Turkish eggs with broad beans sprinkled with dill and black cumin and slices of bread

Everything you need for a traditional Turkish breakfast

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From a humble bowl of lentil soup to a lavish spread featuring dozens of sweet and savoury nibbles, this is everything you need to know about Turkish breakfasts — including the best spots to visit if you’re ever in the country.

One of Turkey’s best-known poets, Cemal Süreya, once wrote: ‘Breakfast must have something to do with happiness.’ That happiness can take many forms, with the wide variety of delicious morning meals consumed in Turkey reflecting the country’s rich regional culinary diversity.

In rural central Anatolia, breakfast might be a hearty bowl of lentil soup (mercimek çorbası), brightened with a squeeze of fresh lemon juice and flakes of red pepper. In the southeastern city of Gaziantep, a plate of katmer, a luscious, crepe-like filo-dough pastry stuffed with crushed pistachios and double cream. For the busy Istanbulite, perhaps a simple sesame-seed-studded bread ring (simit) grabbed on the go from a street vendor.

What’s referred to as ‘Turkish breakfast’, though, is a mixed plate of cheeses, eggs, olives, sliced tomatoes and cucumbers, honey, jams, and bread. Its origins are in the Ottoman palace, where the sultan’s retinue nibbled on similar fare after morning prayers, before drinking coffee. (In Turkish, the word for breakfast is ‘kahvaltı’, which literally means ‘under coffee.’)

The Turkish breakfast can be expanded to a table-filling array of dozens of different items (often called a serpme kahvaltı, or ‘sprinkling breakfast’). The selection tends to reflect regional produce: a pile of fresh herbs along the Aegean coast, spicy pepper-based dips in the south east, or pickled green beans and corn fondue (muhlama) in the lush mountains above the Black Sea.

traditional turkish breakfast
Turkish breakfast. Photo by Lala Azizli / Photo above © StockFood
Must-have ingredients for a Turkish breakfast

Eggs (yumurta): While breakfast eggs can come hard-boiled, fried, or in a plain omelette, one firm favourite in Turkey is menemen, eggs loosely scrambled with tomatoes, green peppers and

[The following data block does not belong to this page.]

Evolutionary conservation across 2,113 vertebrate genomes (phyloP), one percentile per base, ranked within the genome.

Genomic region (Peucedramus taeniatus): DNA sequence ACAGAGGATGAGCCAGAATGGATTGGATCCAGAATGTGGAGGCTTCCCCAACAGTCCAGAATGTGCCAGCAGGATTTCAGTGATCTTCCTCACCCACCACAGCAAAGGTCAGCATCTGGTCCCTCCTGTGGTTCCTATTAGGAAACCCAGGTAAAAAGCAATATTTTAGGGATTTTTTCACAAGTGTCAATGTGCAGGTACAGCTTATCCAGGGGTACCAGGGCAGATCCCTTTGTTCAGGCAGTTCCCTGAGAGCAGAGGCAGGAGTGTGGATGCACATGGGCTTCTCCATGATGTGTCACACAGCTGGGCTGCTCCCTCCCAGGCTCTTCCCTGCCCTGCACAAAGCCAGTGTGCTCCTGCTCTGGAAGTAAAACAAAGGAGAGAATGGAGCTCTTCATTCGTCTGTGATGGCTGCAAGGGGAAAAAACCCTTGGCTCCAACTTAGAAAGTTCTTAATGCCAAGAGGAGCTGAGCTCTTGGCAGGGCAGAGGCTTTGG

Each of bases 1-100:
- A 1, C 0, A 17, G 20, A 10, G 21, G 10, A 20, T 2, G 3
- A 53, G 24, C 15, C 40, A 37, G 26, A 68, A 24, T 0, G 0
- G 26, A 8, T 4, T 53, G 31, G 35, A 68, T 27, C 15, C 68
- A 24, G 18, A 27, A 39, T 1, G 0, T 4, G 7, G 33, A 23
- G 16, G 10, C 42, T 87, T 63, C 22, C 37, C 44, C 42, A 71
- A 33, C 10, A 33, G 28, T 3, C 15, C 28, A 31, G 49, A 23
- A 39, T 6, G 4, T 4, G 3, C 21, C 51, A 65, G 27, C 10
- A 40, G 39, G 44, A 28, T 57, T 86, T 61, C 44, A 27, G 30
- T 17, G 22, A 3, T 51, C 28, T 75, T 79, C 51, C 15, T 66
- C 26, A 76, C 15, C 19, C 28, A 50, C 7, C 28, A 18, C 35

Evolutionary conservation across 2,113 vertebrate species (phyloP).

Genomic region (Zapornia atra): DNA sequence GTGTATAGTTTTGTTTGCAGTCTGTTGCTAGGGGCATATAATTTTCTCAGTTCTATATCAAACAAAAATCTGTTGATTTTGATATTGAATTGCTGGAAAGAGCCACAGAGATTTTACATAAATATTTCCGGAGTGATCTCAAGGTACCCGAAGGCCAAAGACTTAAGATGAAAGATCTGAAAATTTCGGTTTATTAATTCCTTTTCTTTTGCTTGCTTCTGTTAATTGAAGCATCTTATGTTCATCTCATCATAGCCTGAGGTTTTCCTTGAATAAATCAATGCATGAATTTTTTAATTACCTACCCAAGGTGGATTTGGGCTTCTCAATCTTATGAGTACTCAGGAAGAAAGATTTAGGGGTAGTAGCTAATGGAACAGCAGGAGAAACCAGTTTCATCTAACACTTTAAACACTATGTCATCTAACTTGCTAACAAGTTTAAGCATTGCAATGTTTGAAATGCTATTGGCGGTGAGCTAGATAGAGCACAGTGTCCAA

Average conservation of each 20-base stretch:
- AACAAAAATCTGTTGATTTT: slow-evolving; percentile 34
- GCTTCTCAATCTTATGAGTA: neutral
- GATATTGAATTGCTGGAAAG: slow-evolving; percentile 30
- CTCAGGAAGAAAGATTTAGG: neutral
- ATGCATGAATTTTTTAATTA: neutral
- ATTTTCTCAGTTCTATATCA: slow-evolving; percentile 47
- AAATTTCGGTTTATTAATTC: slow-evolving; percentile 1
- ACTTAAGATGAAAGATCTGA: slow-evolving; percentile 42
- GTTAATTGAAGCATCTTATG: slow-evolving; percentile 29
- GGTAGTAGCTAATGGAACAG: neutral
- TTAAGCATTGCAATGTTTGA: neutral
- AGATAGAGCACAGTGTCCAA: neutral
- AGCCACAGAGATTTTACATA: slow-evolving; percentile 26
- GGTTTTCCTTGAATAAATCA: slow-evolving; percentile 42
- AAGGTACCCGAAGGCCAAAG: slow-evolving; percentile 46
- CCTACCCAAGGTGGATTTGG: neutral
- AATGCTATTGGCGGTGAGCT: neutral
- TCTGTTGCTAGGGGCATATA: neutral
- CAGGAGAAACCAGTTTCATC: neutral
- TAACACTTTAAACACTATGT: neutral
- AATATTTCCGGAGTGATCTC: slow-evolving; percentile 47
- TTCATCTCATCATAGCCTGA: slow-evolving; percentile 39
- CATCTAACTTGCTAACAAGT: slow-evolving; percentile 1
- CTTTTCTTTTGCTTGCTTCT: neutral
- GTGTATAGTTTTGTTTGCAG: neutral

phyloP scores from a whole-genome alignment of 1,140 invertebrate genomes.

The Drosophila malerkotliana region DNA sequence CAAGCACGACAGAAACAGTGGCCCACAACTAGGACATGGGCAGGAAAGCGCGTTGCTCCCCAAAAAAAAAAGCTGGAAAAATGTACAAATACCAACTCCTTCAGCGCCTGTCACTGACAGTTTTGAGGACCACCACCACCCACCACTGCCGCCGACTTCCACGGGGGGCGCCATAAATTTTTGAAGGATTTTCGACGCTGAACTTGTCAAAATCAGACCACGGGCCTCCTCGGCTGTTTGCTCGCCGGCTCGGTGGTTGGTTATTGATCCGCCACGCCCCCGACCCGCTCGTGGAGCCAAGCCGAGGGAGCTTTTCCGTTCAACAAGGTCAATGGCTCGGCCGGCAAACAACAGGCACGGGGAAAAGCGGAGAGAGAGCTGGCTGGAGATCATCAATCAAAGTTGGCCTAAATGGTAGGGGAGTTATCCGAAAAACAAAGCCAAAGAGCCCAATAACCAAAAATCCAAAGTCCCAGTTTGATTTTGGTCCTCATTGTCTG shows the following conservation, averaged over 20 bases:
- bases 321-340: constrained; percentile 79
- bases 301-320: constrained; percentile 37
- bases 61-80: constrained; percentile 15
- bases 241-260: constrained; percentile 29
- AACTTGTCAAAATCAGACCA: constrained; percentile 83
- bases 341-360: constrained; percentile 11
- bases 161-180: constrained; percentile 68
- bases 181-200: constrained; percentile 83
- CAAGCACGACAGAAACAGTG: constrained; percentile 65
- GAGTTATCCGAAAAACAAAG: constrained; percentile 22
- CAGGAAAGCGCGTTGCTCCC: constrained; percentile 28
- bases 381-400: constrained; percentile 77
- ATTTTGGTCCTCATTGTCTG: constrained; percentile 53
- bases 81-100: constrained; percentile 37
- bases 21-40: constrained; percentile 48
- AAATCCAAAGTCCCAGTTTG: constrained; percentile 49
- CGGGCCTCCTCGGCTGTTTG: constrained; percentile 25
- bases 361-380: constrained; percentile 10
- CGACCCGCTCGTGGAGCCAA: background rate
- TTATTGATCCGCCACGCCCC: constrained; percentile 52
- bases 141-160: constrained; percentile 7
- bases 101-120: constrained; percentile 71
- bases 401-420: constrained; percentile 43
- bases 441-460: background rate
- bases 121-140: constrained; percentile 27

onions. Each portion is usually served in the two-handled metal dish that it’s cooked in.





Honey and cream (bal kaymak): The king of the breakfast table for many is this heady combination of flavourful honey (sometimes served on the comb) and thick cream, best slathered on fresh-from-the-oven bread (ekmek).

Cheese (peynir): Some of the distinctive Turkish cheeses served at breakfast include otlu peyniri, a crumbly, herb-studded cheese associated with the eastern province of Van; tulum peyniri, a tangy cheese ripened in the skin of a goat or sheep; and dil peyniri, a mild, white, stringy cheese.

Tea (çay): Despite the long history of coffee-drinking in the Ottoman Empire, tea has become the drink of choice with the morning meal (and all day long) in Turkey over the past century as domestic production developed along the rainy Black Sea coast.

Börek: Layered, rolled or coiled; baked or fried; stuffed with cheese, spinach, meat or potatoes. This savoury filo-dough pastry comes in many varieties, all delicious. Börek can be a quick meal on its own, or part of a larger breakfast.





Olives (zeytin): Stuffed with pimentos, or cracked and mixed with walnuts and herbs, olives are an integral part of the Turkish breakfast spread.

Tahini and molasses (tahin pekmez): These two rich tastes swirled together make for a decadent dip.

Read more: Five foodie destinations you need to visit this summer
Turkish tea in Istanbul. Photo by İmdat Akgün

Best breakfasts in Turkey

Çeşme Bazlama Kahvaltı (Çeşme)

Dozens of homemade jams and the namesake bazlama, a kind of fluffy flatbread, are among the hallmarks at this famous breakfast spot on the Çeşme Peninsula near İzmir. The original location is open summers only, but multiple branches in Istanbul serve the same Aegean flavours year-round. (Dalyan Mahallesi, 4000. Sokak, No 4, Çeşme, İzmir, www.bazlamakahvalti.com, serpme kahvaltı 155TL/£7.50 per person

Mustafa’nın Kahvaltı Dünyası (Diyarbakır)

This is a popular choice among the many restaurants serving massive breakfast spreads all day long inside the imposing Hasan Paşa Hanı, a 16th-century caravanserai built in black-and-white layers of basalt and limestone. The eggs cooked with braised beef and peppers (kavurmalı yumurta) is a speciality. (Tarihi Hasanpaşa Hanı, Gazi Caddesi D:1. Kat No:2, Sur, Diyarbakır, www.mustafaninkahvaltidunyasi.com, serpme kahvaltı 100TL/£4.80 per person)

Sütçü Kenan Kahvaltı Salonu (Van)

A stalwart of the bustling ‘breakfast street’ in the eastern city of Van, ‘Milkman’ Kenan’s place serves appropriately delicious kaymak as well as local flavours such as murtuğa, eggs cooked with flour and browned butter; and van otlu peyniri, which you can also buy to take home at the nearby Peynirciler Çarşısı (Cheese-makers’ Bazaar). (Cumhuriyet Caddesi, Kahvaltıcılar Sokak No: 7/A, Van, vandakahvalti.com, serpme kahvaltı 85TL/£4.10 per person)

Çinçiva Kafe (Rize)

There’s no better breakfast for a big day hiking in the gorgeous, rugged mountains above the Black Sea coast than muhlama (also known as mıhlama or kuymak), a fondue- or grits-like blend of cheeses, cornmeal, and butter. And there’s few more atmospheric spots to fuel up on it than this wooden house overhanging the Fırtına River in Şenyuva village, part of the Çamlıhemşin district of Rize. (Şenyuva Köyü, Çamlıhemşin, Rize, cincivakahve.com, muhlama for one, 35TL (£1.70), serpme kahvaltı 75TL (£3.60) per person)

Written by Jennifer Hattam

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